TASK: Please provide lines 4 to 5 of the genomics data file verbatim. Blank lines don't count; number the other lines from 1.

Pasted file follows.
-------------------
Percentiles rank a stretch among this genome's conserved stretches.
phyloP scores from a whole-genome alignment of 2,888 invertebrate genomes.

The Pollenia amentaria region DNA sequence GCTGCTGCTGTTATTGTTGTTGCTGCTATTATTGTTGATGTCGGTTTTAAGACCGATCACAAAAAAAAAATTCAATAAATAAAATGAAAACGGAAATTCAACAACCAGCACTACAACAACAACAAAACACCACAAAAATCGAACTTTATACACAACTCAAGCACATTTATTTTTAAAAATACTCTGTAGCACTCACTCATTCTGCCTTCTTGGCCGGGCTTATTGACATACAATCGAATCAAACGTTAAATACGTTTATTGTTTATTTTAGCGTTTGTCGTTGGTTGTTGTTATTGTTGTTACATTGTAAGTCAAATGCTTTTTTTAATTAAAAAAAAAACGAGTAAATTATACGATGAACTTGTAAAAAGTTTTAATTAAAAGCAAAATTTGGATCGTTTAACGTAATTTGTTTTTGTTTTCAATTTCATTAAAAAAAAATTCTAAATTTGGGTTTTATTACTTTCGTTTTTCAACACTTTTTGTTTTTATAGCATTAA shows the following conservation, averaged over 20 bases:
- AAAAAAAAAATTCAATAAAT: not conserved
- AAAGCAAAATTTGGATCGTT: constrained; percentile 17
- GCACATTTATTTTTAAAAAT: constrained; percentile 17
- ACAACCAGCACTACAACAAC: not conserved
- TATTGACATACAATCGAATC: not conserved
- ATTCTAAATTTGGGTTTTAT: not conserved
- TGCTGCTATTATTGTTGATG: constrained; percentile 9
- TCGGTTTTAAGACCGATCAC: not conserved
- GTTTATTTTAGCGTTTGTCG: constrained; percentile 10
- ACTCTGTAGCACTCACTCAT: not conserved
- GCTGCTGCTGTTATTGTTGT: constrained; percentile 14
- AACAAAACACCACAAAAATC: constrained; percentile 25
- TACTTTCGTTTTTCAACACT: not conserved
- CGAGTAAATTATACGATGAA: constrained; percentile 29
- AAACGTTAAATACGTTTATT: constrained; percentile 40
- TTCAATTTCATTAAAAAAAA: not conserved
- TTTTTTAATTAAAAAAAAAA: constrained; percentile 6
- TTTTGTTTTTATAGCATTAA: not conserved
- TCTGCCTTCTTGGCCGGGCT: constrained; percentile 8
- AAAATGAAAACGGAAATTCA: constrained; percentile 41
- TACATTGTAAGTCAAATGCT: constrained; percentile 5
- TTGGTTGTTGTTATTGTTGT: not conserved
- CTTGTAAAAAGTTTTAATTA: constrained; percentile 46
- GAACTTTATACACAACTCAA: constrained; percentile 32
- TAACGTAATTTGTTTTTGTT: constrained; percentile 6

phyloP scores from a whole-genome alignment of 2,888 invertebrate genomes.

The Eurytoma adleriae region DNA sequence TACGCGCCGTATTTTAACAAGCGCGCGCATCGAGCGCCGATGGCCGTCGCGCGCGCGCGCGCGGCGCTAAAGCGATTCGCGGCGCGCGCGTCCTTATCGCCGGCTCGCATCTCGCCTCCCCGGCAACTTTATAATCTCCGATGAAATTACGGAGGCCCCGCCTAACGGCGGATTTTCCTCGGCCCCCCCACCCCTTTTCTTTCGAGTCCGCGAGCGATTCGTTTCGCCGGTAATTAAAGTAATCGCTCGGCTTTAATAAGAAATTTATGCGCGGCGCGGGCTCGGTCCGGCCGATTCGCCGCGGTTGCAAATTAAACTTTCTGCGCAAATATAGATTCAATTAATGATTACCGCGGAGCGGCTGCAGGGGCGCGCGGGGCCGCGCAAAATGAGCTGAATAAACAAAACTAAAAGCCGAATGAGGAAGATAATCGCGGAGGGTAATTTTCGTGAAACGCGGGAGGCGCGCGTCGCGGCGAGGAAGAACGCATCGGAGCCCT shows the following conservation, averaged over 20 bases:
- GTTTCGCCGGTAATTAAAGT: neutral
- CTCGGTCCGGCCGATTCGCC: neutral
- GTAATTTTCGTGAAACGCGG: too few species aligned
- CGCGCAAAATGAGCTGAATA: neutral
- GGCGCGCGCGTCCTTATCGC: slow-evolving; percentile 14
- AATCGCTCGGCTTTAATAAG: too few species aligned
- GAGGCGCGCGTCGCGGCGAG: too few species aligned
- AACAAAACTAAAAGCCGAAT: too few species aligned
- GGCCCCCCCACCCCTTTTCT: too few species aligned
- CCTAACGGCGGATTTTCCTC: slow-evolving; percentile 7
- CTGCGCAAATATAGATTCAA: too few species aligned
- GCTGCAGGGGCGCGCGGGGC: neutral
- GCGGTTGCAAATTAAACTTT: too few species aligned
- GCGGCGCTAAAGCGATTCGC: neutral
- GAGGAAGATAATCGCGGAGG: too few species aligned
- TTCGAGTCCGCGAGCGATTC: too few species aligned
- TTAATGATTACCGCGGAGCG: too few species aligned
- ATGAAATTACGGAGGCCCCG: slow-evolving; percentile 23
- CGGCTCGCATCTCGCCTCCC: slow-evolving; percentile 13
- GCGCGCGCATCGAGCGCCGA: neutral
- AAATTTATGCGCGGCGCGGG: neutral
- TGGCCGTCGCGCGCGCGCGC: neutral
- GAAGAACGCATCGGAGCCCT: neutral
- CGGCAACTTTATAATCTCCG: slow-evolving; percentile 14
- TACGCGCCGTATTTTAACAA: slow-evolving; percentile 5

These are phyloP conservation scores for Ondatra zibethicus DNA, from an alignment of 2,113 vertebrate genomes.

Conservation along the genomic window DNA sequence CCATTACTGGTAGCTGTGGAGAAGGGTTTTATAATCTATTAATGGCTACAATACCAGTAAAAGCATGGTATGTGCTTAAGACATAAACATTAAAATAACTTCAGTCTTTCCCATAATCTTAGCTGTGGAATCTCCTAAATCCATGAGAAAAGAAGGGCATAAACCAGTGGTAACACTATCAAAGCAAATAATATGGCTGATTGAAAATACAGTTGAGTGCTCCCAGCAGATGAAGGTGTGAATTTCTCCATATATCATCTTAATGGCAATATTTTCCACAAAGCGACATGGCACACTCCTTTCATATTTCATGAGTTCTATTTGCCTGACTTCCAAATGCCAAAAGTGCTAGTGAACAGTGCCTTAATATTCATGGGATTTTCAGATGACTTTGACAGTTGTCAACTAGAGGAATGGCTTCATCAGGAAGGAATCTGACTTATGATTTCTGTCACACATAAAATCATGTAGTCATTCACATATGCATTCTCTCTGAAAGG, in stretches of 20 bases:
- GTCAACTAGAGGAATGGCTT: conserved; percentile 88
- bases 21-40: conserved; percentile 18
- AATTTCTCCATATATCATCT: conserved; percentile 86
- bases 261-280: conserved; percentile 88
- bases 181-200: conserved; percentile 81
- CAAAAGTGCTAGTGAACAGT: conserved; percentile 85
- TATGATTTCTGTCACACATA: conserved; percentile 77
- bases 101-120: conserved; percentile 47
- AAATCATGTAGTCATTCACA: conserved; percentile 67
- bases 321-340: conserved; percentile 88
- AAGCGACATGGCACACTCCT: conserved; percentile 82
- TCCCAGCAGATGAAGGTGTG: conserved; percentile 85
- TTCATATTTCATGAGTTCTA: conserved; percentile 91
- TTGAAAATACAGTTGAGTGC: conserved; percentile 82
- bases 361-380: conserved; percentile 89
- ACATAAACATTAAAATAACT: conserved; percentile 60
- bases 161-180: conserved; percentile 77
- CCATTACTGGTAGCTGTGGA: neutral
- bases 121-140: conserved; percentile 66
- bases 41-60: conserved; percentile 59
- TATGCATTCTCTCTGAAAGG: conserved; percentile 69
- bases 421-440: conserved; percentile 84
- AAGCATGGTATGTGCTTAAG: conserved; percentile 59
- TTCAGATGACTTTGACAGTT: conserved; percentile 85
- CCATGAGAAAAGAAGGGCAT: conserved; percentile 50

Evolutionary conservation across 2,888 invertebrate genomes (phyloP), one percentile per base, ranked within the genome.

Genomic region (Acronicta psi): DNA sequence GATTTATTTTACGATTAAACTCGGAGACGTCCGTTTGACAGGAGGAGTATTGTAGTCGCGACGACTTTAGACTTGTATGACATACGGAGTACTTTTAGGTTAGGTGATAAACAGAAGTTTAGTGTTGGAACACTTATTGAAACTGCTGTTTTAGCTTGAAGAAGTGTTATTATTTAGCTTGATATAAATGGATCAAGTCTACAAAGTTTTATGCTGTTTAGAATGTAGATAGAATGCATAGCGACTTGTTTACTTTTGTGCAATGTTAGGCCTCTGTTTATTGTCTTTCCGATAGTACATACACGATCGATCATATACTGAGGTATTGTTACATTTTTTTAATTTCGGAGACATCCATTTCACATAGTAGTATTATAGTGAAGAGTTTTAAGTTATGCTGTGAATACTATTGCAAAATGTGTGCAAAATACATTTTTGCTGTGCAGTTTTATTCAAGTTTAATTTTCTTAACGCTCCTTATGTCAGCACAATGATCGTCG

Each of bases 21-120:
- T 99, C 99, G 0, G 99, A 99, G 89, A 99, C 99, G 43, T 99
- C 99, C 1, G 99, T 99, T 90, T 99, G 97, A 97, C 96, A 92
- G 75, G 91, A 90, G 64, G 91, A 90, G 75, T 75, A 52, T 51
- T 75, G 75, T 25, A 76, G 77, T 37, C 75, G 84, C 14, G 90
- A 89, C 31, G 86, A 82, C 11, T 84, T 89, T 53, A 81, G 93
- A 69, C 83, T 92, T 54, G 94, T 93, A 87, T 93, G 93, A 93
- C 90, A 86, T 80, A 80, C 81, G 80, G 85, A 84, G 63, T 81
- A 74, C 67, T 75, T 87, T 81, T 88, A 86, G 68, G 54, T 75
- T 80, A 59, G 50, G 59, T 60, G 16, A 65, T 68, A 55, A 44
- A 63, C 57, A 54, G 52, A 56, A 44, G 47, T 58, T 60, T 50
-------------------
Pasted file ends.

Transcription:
- AAAAAAAAAATTCAATAAAT: not conserved
- AAAGCAAAATTTGGATCGTT: constrained; percentile 17